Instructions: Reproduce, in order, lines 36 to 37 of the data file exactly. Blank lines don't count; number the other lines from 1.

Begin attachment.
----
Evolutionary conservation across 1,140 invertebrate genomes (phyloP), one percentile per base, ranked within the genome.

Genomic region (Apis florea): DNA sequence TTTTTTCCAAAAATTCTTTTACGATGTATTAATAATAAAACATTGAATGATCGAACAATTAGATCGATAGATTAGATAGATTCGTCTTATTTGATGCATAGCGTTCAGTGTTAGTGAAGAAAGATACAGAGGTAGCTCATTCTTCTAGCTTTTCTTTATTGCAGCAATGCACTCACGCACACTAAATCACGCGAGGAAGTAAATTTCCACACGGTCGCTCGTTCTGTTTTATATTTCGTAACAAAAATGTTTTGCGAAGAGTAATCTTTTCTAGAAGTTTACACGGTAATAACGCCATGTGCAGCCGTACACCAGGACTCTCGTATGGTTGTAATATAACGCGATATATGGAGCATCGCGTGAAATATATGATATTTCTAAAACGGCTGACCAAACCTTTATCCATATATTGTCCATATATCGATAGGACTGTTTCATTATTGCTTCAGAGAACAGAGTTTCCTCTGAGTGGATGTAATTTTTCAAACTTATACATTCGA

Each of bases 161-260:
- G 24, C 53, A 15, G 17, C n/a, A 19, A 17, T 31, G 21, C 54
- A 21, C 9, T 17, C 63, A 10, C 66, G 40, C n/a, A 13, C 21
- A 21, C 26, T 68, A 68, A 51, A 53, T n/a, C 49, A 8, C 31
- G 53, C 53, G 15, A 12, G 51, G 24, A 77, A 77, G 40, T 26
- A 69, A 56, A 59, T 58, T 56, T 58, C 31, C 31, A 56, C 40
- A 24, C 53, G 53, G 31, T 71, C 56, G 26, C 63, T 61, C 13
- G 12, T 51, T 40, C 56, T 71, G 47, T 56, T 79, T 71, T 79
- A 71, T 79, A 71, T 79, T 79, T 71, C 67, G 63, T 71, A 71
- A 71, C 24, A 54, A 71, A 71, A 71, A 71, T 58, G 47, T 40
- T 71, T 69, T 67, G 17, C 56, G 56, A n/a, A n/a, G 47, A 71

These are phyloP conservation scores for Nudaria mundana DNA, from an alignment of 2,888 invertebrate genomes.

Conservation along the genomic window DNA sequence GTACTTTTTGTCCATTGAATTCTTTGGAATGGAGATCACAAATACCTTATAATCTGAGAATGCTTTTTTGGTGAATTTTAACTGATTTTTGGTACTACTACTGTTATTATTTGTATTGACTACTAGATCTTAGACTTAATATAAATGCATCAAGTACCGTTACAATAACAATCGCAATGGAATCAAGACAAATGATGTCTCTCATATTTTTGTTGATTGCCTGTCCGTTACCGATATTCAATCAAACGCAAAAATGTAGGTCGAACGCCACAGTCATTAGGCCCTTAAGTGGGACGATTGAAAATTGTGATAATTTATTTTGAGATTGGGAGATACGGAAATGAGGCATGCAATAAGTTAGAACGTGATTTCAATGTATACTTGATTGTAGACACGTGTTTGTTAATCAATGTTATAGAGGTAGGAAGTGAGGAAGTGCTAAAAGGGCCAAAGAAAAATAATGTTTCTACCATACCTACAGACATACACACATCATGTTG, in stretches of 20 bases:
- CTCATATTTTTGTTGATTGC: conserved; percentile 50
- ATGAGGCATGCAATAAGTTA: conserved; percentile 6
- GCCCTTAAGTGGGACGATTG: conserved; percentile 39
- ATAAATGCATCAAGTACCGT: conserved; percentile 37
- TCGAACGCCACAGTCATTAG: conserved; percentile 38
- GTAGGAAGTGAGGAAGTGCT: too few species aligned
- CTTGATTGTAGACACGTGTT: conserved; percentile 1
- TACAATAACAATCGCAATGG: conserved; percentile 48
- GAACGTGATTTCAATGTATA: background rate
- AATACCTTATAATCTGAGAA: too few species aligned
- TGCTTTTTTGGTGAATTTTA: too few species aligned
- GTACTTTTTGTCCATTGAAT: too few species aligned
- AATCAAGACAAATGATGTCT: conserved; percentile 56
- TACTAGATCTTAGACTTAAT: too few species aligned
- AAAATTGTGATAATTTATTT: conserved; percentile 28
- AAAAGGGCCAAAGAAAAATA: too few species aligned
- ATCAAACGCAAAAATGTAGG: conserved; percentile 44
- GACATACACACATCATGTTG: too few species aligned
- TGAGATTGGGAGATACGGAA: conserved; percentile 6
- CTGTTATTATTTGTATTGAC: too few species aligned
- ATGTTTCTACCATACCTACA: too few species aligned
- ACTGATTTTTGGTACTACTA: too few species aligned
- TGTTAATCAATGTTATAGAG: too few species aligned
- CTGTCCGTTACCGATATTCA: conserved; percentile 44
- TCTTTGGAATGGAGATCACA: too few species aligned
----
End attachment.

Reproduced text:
- ATGTTTCTACCATACCTACA: too few species aligned
- ACTGATTTTTGGTACTACTA: too few species aligned